There are, of course, other more serious needs we face each day that require us to work together. A friend who needs rides, a family member who needs medical care or companionship, someone moving, someone who needs childcare and the list goes on. We are not meant to meet every one of everyone’s needs. Just as it takes a village to raise a child, it is important to work together to meet the needs of those around us.

But do you know what is the most important need we could ever meet? the most important teamwork we will ever participate in? The work that should take priority over all else?  The work that too often is bumped to the bottom of the list when, in fact, it is designed by God to be at the top of our list? It is the work of spreading the good news of Christ! We are designed and gifted to work together to do just that.

Apollos, in Acts 18:24-28, learned this lesson well in Ephesus. The scene is set in verses 24-26:

Meanwhile, a Jew name Apollos, a native of Alexandria, came to Ephesus. He was a learned man, with a thorough knowledge of the Scriptures. He had been instructed in the way of the Lord, and he spoke with great fervor and taught about Jesus accurately, though he knew only of the baptism of John.”

Up to this point, as far as we know, he is working alone. And then something amazing happens. Read the next three verses and see if you can identify all the team players:

“He began to speak boldly in the synagogue. When Priscilla and Aquila heard him, they invited him to their home and explained to him the way of God more adequately. When Apollos wanted to go to Achaia, the brothers encouraged him and wrote to the disciples there to welcome him. On arriving, he was a great help to those who by grace had believed. For he vigorously refuted the Jews in public debate, proving from the Scriptures that Jesus was the Christ.”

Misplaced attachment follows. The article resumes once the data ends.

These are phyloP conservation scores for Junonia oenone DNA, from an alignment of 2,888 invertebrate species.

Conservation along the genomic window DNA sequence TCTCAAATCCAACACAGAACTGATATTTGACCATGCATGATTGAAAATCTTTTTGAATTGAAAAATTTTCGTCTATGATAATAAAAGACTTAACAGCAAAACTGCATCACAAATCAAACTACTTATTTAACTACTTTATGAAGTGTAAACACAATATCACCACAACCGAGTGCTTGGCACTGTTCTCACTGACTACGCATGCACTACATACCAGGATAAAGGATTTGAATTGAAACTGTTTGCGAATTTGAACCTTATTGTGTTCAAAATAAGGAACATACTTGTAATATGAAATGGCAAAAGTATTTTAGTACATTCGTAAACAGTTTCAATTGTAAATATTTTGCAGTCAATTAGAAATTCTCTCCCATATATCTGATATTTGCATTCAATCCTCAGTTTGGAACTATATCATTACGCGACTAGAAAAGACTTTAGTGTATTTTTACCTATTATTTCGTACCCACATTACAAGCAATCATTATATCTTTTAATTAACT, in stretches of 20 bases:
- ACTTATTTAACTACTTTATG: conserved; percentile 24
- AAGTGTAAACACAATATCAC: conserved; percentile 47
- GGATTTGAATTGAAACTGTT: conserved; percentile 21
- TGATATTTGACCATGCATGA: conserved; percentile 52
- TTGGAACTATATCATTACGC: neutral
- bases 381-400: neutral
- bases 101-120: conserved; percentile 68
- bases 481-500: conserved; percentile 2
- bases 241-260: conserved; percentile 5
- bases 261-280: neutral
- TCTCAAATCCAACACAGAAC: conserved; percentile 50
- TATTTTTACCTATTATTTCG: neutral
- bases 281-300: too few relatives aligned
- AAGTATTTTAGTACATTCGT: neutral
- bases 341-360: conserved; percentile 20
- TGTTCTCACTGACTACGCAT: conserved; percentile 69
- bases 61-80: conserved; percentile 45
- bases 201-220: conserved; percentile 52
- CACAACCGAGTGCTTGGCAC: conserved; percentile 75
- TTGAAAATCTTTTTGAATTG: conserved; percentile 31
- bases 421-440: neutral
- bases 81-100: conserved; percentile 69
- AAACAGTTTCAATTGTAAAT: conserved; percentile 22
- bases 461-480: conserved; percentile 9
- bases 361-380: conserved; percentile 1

So let’s see, Apollos spoke boldly, then Priscilla and Aquilla reached out to him to help expand his understanding of the gospel. Next, and here is the part that is easy to miss, when Apollos wanted to move on to Achaia, the brothers of Ephesus step up and encourage Apollos. Then they take time to write a letter to the disciples in Achaia. That letter apparently introduces Apollos and asks the brothers to welcome him. And when Apollos arrives in Achaia we are told he was a great help to them in return through his teaching and public stands. He was not working alone any more. A whole team of people worked together – for one purpose – spreading the word that Jesus is the Christ! Hallelujah!

If you know Christ, you are already part of a team that is working to spread the gospel.


So grab your hat off the rack and get to work.

Teach the truth about Christ,

Disciple others,

Encourage those who are in the midst of the work,